Credit Spreads and Monetary Policy

62 Pages Posted: 31 Aug 2009 Last revised: 2 Oct 2009

Vasco Cúrdia

Federal Reserve Bank of San Francisco

Michael Woodford

Columbia University, Graduate School of Arts and Sciences, Department of Economics; National Bureau of Economic Research (NBER)

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Date Written: August 2009

Abstract

We consider the desirability of modifying a standard Taylor rule for a central bank's interest-rate policy to incorporate either an adjustment for changes in interest-rate spreads (as proposed by Taylor [2008] and by McCulley and Toloui [2008]) or a response to variations in the aggregate volume of credit (as proposed by Christiano et al. [2007]). We consider the consequences of such adjustments for the way in which policy would respond to a variety of types of possible economic disturbances, including (but not limited to) disturbances originating in the financial sector that increase equilibrium spreads and contract the supply of credit. We conduct our analysis using the simple DSGE model with credit frictions developed in Curdia and Woodford (2009), and compare the equilibrium responses to a variety of disturbances under the modified Taylor rules to those under a policy that would maximize average expected utility. According to our model, a spread adjustment can improve upon the standard Taylor rule, but the optimal size is unlikely to be as large as the one proposed, and the same type of adjustment is not desirable regardless of the source of the variation in credit spreads. A response to credit is less likely to be helpful, and the desirable size (and even the right sign) of the response to credit is less robust to alternative assumptions about the nature and persistence of disturbances.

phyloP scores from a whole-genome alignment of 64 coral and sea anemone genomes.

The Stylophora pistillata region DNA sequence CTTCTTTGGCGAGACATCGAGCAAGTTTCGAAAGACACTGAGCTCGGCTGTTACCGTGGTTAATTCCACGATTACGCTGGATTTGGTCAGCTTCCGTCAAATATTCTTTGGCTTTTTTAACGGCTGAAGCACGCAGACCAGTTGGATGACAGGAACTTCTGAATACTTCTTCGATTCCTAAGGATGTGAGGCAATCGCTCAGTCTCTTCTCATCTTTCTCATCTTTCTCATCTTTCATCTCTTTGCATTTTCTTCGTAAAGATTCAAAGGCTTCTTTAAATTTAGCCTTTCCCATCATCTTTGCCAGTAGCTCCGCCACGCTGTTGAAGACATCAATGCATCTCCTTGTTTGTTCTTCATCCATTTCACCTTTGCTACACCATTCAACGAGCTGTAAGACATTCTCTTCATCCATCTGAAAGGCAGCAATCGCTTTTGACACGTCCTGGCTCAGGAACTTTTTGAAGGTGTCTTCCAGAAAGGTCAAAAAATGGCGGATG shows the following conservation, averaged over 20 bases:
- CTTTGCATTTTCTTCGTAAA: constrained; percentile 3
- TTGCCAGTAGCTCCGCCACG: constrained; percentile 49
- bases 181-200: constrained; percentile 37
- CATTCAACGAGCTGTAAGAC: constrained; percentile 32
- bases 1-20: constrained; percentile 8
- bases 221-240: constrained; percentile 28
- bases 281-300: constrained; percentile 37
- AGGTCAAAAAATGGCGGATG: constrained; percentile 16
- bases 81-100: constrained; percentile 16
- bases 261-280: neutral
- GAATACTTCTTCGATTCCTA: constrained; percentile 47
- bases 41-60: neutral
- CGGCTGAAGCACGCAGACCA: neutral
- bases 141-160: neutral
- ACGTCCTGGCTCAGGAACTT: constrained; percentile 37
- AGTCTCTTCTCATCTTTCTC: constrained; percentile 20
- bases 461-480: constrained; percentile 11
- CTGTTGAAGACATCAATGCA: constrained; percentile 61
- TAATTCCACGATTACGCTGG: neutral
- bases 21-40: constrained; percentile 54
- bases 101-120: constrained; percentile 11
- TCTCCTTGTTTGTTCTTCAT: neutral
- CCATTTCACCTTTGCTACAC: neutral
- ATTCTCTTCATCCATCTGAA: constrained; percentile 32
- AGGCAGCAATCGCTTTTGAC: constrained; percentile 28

Suggested Citation

Cúrdia, Vasco and Woodford, Michael, Credit Spreads and Monetary Policy (August 2009). NBER Working Paper No. w15289. Available at SSRN: https://ssrn.com/abstract=1463882

Vasco Cúrdia

Federal Reserve Bank of San Francisco ( email )

101 Market Street
MS 1130
San Francisco, CA 94105
United States
(415) 977-3624 (Phone)

HOME PAGE: http://www.frbsf.org/economics/economists/staff.php?vcurdia

Michael Woodford (Contact Author)

Columbia University, Graduate School of Arts and Sciences, Department of Economics ( email )

420 W. 118th Street
New York, NY 10027
United States

National Bureau of Economic Research (NBER)

1050 Massachusetts Avenue
Cambridge, MA 02138
United States

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